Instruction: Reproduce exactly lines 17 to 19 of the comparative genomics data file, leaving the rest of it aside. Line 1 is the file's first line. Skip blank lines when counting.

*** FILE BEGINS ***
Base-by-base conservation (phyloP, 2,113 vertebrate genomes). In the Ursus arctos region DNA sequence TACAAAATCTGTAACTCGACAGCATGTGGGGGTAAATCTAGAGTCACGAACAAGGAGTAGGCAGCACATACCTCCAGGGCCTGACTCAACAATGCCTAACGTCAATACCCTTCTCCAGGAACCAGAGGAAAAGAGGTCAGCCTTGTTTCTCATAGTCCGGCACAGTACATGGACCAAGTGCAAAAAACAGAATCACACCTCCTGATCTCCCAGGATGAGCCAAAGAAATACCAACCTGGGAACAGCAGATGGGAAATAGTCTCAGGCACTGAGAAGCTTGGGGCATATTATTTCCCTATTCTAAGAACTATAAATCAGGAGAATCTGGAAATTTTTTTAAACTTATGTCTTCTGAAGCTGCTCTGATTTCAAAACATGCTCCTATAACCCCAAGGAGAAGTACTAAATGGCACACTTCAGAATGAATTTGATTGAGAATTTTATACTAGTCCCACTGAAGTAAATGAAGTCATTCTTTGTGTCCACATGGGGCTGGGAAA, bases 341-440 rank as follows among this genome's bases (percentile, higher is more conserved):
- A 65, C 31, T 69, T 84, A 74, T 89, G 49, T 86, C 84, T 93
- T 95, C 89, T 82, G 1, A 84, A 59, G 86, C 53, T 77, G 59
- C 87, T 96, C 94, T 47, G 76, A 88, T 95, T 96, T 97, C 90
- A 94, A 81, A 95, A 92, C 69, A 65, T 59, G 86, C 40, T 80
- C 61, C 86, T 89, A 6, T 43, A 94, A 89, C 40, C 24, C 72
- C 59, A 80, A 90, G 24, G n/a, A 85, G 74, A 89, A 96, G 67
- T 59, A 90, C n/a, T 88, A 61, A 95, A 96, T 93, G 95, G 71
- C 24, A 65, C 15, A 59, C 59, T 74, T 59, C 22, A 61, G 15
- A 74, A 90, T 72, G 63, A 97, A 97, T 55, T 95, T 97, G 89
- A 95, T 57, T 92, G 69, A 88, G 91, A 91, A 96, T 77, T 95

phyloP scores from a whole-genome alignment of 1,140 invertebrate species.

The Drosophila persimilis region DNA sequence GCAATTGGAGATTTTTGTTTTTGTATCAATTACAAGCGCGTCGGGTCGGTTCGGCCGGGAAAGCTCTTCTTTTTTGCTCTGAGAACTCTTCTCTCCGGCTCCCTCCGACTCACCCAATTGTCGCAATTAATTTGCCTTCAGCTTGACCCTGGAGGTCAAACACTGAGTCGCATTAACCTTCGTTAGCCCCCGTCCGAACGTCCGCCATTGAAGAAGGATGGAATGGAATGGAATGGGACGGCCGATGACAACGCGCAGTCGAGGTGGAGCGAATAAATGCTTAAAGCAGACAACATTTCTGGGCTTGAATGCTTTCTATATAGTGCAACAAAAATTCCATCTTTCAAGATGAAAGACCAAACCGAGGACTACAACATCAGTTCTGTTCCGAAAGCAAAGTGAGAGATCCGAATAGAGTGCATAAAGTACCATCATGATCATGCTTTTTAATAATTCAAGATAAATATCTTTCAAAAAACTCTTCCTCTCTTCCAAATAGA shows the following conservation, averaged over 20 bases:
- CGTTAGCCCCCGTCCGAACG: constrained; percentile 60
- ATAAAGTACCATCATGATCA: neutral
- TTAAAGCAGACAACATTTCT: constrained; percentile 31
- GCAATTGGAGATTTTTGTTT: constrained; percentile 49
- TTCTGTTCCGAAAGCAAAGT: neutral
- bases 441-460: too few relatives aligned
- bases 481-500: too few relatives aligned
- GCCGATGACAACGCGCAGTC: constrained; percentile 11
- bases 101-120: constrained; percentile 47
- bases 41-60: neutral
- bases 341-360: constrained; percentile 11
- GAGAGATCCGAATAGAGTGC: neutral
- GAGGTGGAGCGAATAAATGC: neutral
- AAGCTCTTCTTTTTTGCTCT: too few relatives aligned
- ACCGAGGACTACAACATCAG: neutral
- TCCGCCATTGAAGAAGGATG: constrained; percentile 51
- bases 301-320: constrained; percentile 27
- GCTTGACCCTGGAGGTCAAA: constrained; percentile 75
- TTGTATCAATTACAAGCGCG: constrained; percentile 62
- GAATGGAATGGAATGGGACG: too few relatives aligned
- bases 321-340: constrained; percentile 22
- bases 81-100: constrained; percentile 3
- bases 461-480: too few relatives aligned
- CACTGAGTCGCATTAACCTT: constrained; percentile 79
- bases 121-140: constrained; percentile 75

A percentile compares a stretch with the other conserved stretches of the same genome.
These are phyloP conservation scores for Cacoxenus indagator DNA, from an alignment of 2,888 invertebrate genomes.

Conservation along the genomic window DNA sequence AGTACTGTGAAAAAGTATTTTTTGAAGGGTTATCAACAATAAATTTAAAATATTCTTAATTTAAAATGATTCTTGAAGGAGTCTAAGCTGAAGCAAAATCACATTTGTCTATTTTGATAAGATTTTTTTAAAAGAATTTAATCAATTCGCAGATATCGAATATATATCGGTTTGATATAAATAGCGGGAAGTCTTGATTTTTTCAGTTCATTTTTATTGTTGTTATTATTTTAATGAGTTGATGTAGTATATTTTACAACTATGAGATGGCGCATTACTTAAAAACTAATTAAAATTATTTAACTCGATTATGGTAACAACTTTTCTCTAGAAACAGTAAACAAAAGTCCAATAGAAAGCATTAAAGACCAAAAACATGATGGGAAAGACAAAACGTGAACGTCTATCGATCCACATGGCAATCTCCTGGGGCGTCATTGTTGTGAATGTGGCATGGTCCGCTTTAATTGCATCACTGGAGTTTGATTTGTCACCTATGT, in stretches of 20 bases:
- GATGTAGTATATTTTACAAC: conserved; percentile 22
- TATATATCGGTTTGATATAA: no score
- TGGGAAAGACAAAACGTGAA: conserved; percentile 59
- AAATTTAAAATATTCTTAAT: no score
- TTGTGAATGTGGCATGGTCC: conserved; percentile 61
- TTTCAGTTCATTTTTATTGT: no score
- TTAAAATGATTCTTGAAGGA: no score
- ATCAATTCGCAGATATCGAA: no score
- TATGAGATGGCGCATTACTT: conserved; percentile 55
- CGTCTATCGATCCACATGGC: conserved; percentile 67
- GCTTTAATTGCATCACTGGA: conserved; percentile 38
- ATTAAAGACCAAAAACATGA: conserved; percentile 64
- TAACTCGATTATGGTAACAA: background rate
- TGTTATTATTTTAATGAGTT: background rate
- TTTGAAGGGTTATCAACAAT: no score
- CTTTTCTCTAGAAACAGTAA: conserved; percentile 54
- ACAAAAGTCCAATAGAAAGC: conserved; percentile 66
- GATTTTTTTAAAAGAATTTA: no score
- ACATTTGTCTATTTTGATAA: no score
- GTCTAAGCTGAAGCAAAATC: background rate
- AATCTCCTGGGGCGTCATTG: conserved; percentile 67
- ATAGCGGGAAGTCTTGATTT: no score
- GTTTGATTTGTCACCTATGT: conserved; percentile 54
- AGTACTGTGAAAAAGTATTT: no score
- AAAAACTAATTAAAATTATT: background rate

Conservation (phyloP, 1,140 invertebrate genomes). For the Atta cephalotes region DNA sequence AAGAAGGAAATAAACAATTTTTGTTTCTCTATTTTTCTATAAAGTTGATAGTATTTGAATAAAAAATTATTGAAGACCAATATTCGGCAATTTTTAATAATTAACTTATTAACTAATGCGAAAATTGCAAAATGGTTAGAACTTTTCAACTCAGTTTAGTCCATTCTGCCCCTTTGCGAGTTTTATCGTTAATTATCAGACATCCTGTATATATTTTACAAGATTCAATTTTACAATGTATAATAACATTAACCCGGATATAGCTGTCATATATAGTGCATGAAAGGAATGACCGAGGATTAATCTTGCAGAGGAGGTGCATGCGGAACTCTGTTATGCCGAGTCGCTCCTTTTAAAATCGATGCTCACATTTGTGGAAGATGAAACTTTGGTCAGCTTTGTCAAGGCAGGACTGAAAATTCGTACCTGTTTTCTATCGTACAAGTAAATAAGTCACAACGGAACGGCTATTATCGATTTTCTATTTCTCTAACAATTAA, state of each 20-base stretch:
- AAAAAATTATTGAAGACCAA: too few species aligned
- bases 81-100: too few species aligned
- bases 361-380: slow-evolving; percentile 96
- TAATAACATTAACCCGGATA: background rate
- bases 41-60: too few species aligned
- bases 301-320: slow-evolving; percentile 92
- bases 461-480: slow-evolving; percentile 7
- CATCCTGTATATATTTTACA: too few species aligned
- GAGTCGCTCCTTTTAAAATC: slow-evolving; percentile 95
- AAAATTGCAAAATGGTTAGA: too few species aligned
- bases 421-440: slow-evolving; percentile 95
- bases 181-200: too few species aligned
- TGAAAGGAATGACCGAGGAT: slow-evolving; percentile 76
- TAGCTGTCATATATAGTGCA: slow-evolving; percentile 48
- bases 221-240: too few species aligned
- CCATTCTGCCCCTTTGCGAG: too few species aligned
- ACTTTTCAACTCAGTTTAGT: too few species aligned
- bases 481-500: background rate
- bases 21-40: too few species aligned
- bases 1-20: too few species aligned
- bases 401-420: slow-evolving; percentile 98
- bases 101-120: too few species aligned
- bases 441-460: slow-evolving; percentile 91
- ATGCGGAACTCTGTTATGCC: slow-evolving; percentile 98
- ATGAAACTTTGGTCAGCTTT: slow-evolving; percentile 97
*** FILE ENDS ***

- GCAATTGGAGATTTTTGTTT: constrained; percentile 49
- TTCTGTTCCGAAAGCAAAGT: neutral
- bases 441-460: too few relatives aligned